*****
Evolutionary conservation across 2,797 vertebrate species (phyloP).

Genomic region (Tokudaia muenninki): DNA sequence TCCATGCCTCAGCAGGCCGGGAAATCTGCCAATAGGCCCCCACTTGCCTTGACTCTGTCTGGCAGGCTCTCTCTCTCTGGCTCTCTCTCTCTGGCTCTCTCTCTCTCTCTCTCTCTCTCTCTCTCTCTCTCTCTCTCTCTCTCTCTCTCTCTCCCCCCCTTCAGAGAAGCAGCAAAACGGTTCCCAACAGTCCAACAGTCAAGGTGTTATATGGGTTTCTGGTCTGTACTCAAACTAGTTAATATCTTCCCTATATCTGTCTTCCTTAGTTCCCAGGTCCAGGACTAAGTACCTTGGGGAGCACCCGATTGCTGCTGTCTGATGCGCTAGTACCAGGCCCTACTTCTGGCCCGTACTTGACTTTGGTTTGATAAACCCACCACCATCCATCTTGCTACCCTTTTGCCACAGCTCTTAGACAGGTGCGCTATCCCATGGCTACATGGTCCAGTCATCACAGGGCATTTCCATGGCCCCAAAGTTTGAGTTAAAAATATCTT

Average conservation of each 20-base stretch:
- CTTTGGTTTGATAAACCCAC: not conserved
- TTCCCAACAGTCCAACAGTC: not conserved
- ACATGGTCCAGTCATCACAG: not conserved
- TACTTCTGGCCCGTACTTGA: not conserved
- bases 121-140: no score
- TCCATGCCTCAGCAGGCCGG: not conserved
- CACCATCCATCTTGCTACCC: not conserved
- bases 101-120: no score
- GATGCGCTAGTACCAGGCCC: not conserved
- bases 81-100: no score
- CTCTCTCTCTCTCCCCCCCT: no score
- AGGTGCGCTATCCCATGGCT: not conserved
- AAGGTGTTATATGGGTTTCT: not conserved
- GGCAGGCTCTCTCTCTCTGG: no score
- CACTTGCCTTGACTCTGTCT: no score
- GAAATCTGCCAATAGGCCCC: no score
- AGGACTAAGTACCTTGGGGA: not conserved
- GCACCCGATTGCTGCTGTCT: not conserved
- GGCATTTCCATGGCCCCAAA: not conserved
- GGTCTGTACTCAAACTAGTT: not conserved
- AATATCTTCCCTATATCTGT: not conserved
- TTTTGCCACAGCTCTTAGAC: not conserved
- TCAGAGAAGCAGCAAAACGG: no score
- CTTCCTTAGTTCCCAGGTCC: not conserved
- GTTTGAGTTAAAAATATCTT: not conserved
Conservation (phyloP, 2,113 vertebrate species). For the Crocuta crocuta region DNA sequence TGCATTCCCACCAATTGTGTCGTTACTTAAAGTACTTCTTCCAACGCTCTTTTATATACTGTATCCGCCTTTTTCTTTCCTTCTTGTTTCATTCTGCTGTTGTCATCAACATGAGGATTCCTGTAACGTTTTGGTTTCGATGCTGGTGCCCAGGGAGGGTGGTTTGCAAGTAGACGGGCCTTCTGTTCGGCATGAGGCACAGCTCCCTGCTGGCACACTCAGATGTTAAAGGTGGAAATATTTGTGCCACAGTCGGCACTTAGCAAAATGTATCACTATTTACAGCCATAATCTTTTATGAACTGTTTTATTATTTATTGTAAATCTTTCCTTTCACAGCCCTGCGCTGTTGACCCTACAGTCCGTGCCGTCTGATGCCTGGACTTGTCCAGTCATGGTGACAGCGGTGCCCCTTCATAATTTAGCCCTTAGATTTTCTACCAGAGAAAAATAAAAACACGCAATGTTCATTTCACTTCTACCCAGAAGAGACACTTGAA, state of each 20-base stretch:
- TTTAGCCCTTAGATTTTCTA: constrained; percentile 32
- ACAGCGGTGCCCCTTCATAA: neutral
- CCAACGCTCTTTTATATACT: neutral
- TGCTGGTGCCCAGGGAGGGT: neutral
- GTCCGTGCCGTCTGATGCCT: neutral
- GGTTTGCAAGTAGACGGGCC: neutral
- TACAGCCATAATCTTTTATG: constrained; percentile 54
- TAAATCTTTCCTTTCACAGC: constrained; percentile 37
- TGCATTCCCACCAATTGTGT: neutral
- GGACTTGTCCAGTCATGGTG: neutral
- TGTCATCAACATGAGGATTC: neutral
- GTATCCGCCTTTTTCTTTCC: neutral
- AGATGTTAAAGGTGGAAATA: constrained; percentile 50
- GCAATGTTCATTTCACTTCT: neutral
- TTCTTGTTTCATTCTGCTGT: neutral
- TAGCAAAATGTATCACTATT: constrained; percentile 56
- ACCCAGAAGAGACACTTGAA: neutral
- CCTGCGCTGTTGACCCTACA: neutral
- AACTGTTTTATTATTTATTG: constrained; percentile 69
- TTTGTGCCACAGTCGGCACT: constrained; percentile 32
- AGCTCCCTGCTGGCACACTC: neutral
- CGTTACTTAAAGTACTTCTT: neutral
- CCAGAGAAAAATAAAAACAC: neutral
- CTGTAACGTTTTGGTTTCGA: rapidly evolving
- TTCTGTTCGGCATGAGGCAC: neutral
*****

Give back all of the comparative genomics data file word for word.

Evolutionary conservation across 2,797 vertebrate species (phyloP).

Genomic region (Tokudaia muenninki): DNA sequence TCCATGCCTCAGCAGGCCGGGAAATCTGCCAATAGGCCCCCACTTGCCTTGACTCTGTCTGGCAGGCTCTCTCTCTCTGGCTCTCTCTCTCTGGCTCTCTCTCTCTCTCTCTCTCTCTCTCTCTCTCTCTCTCTCTCTCTCTCTCTCTCTCTCCCCCCCTTCAGAGAAGCAGCAAAACGGTTCCCAACAGTCCAACAGTCAAGGTGTTATATGGGTTTCTGGTCTGTACTCAAACTAGTTAATATCTTCCCTATATCTGTCTTCCTTAGTTCCCAGGTCCAGGACTAAGTACCTTGGGGAGCACCCGATTGCTGCTGTCTGATGCGCTAGTACCAGGCCCTACTTCTGGCCCGTACTTGACTTTGGTTTGATAAACCCACCACCATCCATCTTGCTACCCTTTTGCCACAGCTCTTAGACAGGTGCGCTATCCCATGGCTACATGGTCCAGTCATCACAGGGCATTTCCATGGCCCCAAAGTTTGAGTTAAAAATATCTT

Average conservation of each 20-base stretch:
- CTTTGGTTTGATAAACCCAC: not conserved
- TTCCCAACAGTCCAACAGTC: not conserved
- ACATGGTCCAGTCATCACAG: not conserved
- TACTTCTGGCCCGTACTTGA: not conserved
- bases 121-140: no score
- TCCATGCCTCAGCAGGCCGG: not conserved
- CACCATCCATCTTGCTACCC: not conserved
- bases 101-120: no score
- GATGCGCTAGTACCAGGCCC: not conserved
- bases 81-100: no score
- CTCTCTCTCTCTCCCCCCCT: no score
- AGGTGCGCTATCCCATGGCT: not conserved
- AAGGTGTTATATGGGTTTCT: not conserved
- GGCAGGCTCTCTCTCTCTGG: no score
- CACTTGCCTTGACTCTGTCT: no score
- GAAATCTGCCAATAGGCCCC: no score
- AGGACTAAGTACCTTGGGGA: not conserved
- GCACCCGATTGCTGCTGTCT: not conserved
- GGCATTTCCATGGCCCCAAA: not conserved
- GGTCTGTACTCAAACTAGTT: not conserved
- AATATCTTCCCTATATCTGT: not conserved
- TTTTGCCACAGCTCTTAGAC: not conserved
- TCAGAGAAGCAGCAAAACGG: no score
- CTTCCTTAGTTCCCAGGTCC: not conserved
- GTTTGAGTTAAAAATATCTT: not conserved
Conservation (phyloP, 2,113 vertebrate species). For the Crocuta crocuta region DNA sequence TGCATTCCCACCAATTGTGTCGTTACTTAAAGTACTTCTTCCAACGCTCTTTTATATACTGTATCCGCCTTTTTCTTTCCTTCTTGTTTCATTCTGCTGTTGTCATCAACATGAGGATTCCTGTAACGTTTTGGTTTCGATGCTGGTGCCCAGGGAGGGTGGTTTGCAAGTAGACGGGCCTTCTGTTCGGCATGAGGCACAGCTCCCTGCTGGCACACTCAGATGTTAAAGGTGGAAATATTTGTGCCACAGTCGGCACTTAGCAAAATGTATCACTATTTACAGCCATAATCTTTTATGAACTGTTTTATTATTTATTGTAAATCTTTCCTTTCACAGCCCTGCGCTGTTGACCCTACAGTCCGTGCCGTCTGATGCCTGGACTTGTCCAGTCATGGTGACAGCGGTGCCCCTTCATAATTTAGCCCTTAGATTTTCTACCAGAGAAAAATAAAAACACGCAATGTTCATTTCACTTCTACCCAGAAGAGACACTTGAA, state of each 20-base stretch:
- TTTAGCCCTTAGATTTTCTA: constrained; percentile 32
- ACAGCGGTGCCCCTTCATAA: neutral
- CCAACGCTCTTTTATATACT: neutral
- TGCTGGTGCCCAGGGAGGGT: neutral
- GTCCGTGCCGTCTGATGCCT: neutral
- GGTTTGCAAGTAGACGGGCC: neutral
- TACAGCCATAATCTTTTATG: constrained; percentile 54
- TAAATCTTTCCTTTCACAGC: constrained; percentile 37
- TGCATTCCCACCAATTGTGT: neutral
- GGACTTGTCCAGTCATGGTG: neutral
- TGTCATCAACATGAGGATTC: neutral
- GTATCCGCCTTTTTCTTTCC: neutral
- AGATGTTAAAGGTGGAAATA: constrained; percentile 50
- GCAATGTTCATTTCACTTCT: neutral
- TTCTTGTTTCATTCTGCTGT: neutral
- TAGCAAAATGTATCACTATT: constrained; percentile 56
- ACCCAGAAGAGACACTTGAA: neutral
- CCTGCGCTGTTGACCCTACA: neutral
- AACTGTTTTATTATTTATTG: constrained; percentile 69
- TTTGTGCCACAGTCGGCACT: constrained; percentile 32
- AGCTCCCTGCTGGCACACTC: neutral
- CGTTACTTAAAGTACTTCTT: neutral
- CCAGAGAAAAATAAAAACAC: neutral
- CTGTAACGTTTTGGTTTCGA: rapidly evolving
- TTCTGTTCGGCATGAGGCAC: neutral